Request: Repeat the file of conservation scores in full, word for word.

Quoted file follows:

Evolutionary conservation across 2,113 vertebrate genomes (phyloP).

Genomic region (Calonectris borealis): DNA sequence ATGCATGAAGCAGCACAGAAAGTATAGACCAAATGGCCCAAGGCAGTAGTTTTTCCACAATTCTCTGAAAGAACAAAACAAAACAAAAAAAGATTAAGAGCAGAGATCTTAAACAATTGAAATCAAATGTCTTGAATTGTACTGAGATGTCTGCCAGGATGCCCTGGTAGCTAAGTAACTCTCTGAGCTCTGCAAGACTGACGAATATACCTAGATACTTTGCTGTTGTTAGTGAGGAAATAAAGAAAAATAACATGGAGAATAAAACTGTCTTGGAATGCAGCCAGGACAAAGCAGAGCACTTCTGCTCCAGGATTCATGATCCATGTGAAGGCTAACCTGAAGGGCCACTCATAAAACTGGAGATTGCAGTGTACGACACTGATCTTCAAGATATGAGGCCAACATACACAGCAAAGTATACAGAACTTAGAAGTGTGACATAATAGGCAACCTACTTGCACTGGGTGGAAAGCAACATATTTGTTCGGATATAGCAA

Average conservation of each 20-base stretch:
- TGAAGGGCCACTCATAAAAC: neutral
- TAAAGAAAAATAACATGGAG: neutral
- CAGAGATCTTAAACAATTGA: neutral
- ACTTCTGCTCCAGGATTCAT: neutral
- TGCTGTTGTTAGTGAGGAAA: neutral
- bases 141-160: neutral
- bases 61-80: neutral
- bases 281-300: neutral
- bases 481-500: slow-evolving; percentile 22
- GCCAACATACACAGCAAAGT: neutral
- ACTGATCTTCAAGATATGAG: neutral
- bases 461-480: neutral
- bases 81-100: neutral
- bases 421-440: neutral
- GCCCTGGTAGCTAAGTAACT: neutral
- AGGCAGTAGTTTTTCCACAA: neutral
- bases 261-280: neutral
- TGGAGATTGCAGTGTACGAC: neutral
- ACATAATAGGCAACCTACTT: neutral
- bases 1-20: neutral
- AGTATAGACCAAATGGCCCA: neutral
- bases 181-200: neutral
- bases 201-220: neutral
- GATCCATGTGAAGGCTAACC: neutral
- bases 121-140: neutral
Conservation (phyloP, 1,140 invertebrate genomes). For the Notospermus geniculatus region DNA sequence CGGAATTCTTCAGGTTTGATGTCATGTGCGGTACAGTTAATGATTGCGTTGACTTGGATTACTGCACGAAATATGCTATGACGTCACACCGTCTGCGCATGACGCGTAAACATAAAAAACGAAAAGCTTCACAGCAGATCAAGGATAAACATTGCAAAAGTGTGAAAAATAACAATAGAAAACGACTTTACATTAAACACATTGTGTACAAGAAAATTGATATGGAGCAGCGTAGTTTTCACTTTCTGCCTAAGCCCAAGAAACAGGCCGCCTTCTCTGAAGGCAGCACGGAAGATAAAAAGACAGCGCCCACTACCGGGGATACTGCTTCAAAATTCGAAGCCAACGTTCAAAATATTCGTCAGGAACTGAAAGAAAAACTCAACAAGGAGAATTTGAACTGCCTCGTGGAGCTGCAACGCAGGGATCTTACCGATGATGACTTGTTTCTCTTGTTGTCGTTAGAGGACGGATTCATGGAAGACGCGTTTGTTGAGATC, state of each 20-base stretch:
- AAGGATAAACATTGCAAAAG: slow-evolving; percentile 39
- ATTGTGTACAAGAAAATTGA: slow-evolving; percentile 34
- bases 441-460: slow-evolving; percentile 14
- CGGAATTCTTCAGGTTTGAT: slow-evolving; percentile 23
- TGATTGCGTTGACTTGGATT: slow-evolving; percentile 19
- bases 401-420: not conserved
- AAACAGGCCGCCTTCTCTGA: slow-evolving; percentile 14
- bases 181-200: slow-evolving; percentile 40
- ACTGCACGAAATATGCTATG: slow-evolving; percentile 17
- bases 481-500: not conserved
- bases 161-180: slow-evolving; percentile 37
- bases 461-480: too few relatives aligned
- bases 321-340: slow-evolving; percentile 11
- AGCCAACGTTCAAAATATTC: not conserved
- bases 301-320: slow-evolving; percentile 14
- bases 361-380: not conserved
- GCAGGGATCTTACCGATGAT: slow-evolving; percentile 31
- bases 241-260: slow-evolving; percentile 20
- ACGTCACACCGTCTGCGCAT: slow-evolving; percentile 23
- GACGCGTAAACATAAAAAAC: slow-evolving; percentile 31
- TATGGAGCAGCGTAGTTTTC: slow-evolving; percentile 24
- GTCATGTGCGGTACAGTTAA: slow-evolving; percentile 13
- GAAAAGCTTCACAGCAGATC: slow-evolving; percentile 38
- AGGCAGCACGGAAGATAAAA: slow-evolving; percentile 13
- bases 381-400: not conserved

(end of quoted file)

Evolutionary conservation across 2,113 vertebrate genomes (phyloP).

Genomic region (Calonectris borealis): DNA sequence ATGCATGAAGCAGCACAGAAAGTATAGACCAAATGGCCCAAGGCAGTAGTTTTTCCACAATTCTCTGAAAGAACAAAACAAAACAAAAAAAGATTAAGAGCAGAGATCTTAAACAATTGAAATCAAATGTCTTGAATTGTACTGAGATGTCTGCCAGGATGCCCTGGTAGCTAAGTAACTCTCTGAGCTCTGCAAGACTGACGAATATACCTAGATACTTTGCTGTTGTTAGTGAGGAAATAAAGAAAAATAACATGGAGAATAAAACTGTCTTGGAATGCAGCCAGGACAAAGCAGAGCACTTCTGCTCCAGGATTCATGATCCATGTGAAGGCTAACCTGAAGGGCCACTCATAAAACTGGAGATTGCAGTGTACGACACTGATCTTCAAGATATGAGGCCAACATACACAGCAAAGTATACAGAACTTAGAAGTGTGACATAATAGGCAACCTACTTGCACTGGGTGGAAAGCAACATATTTGTTCGGATATAGCAA

Average conservation of each 20-base stretch:
- TGAAGGGCCACTCATAAAAC: neutral
- TAAAGAAAAATAACATGGAG: neutral
- CAGAGATCTTAAACAATTGA: neutral
- ACTTCTGCTCCAGGATTCAT: neutral
- TGCTGTTGTTAGTGAGGAAA: neutral
- bases 141-160: neutral
- bases 61-80: neutral
- bases 281-300: neutral
- bases 481-500: slow-evolving; percentile 22
- GCCAACATACACAGCAAAGT: neutral
- ACTGATCTTCAAGATATGAG: neutral
- bases 461-480: neutral
- bases 81-100: neutral
- bases 421-440: neutral
- GCCCTGGTAGCTAAGTAACT: neutral
- AGGCAGTAGTTTTTCCACAA: neutral
- bases 261-280: neutral
- TGGAGATTGCAGTGTACGAC: neutral
- ACATAATAGGCAACCTACTT: neutral
- bases 1-20: neutral
- AGTATAGACCAAATGGCCCA: neutral
- bases 181-200: neutral
- bases 201-220: neutral
- GATCCATGTGAAGGCTAACC: neutral
- bases 121-140: neutral
Conservation (phyloP, 1,140 invertebrate genomes). For the Notospermus geniculatus region DNA sequence CGGAATTCTTCAGGTTTGATGTCATGTGCGGTACAGTTAATGATTGCGTTGACTTGGATTACTGCACGAAATATGCTATGACGTCACACCGTCTGCGCATGACGCGTAAACATAAAAAACGAAAAGCTTCACAGCAGATCAAGGATAAACATTGCAAAAGTGTGAAAAATAACAATAGAAAACGACTTTACATTAAACACATTGTGTACAAGAAAATTGATATGGAGCAGCGTAGTTTTCACTTTCTGCCTAAGCCCAAGAAACAGGCCGCCTTCTCTGAAGGCAGCACGGAAGATAAAAAGACAGCGCCCACTACCGGGGATACTGCTTCAAAATTCGAAGCCAACGTTCAAAATATTCGTCAGGAACTGAAAGAAAAACTCAACAAGGAGAATTTGAACTGCCTCGTGGAGCTGCAACGCAGGGATCTTACCGATGATGACTTGTTTCTCTTGTTGTCGTTAGAGGACGGATTCATGGAAGACGCGTTTGTTGAGATC, state of each 20-base stretch:
- AAGGATAAACATTGCAAAAG: slow-evolving; percentile 39
- ATTGTGTACAAGAAAATTGA: slow-evolving; percentile 34
- bases 441-460: slow-evolving; percentile 14
- CGGAATTCTTCAGGTTTGAT: slow-evolving; percentile 23
- TGATTGCGTTGACTTGGATT: slow-evolving; percentile 19
- bases 401-420: not conserved
- AAACAGGCCGCCTTCTCTGA: slow-evolving; percentile 14
- bases 181-200: slow-evolving; percentile 40
- ACTGCACGAAATATGCTATG: slow-evolving; percentile 17
- bases 481-500: not conserved
- bases 161-180: slow-evolving; percentile 37
- bases 461-480: too few relatives aligned
- bases 321-340: slow-evolving; percentile 11
- AGCCAACGTTCAAAATATTC: not conserved
- bases 301-320: slow-evolving; percentile 14
- bases 361-380: not conserved
- GCAGGGATCTTACCGATGAT: slow-evolving; percentile 31
- bases 241-260: slow-evolving; percentile 20
- ACGTCACACCGTCTGCGCAT: slow-evolving; percentile 23
- GACGCGTAAACATAAAAAAC: slow-evolving; percentile 31
- TATGGAGCAGCGTAGTTTTC: slow-evolving; percentile 24
- GTCATGTGCGGTACAGTTAA: slow-evolving; percentile 13
- GAAAAGCTTCACAGCAGATC: slow-evolving; percentile 38
- AGGCAGCACGGAAGATAAAA: slow-evolving; percentile 13
- bases 381-400: not conserved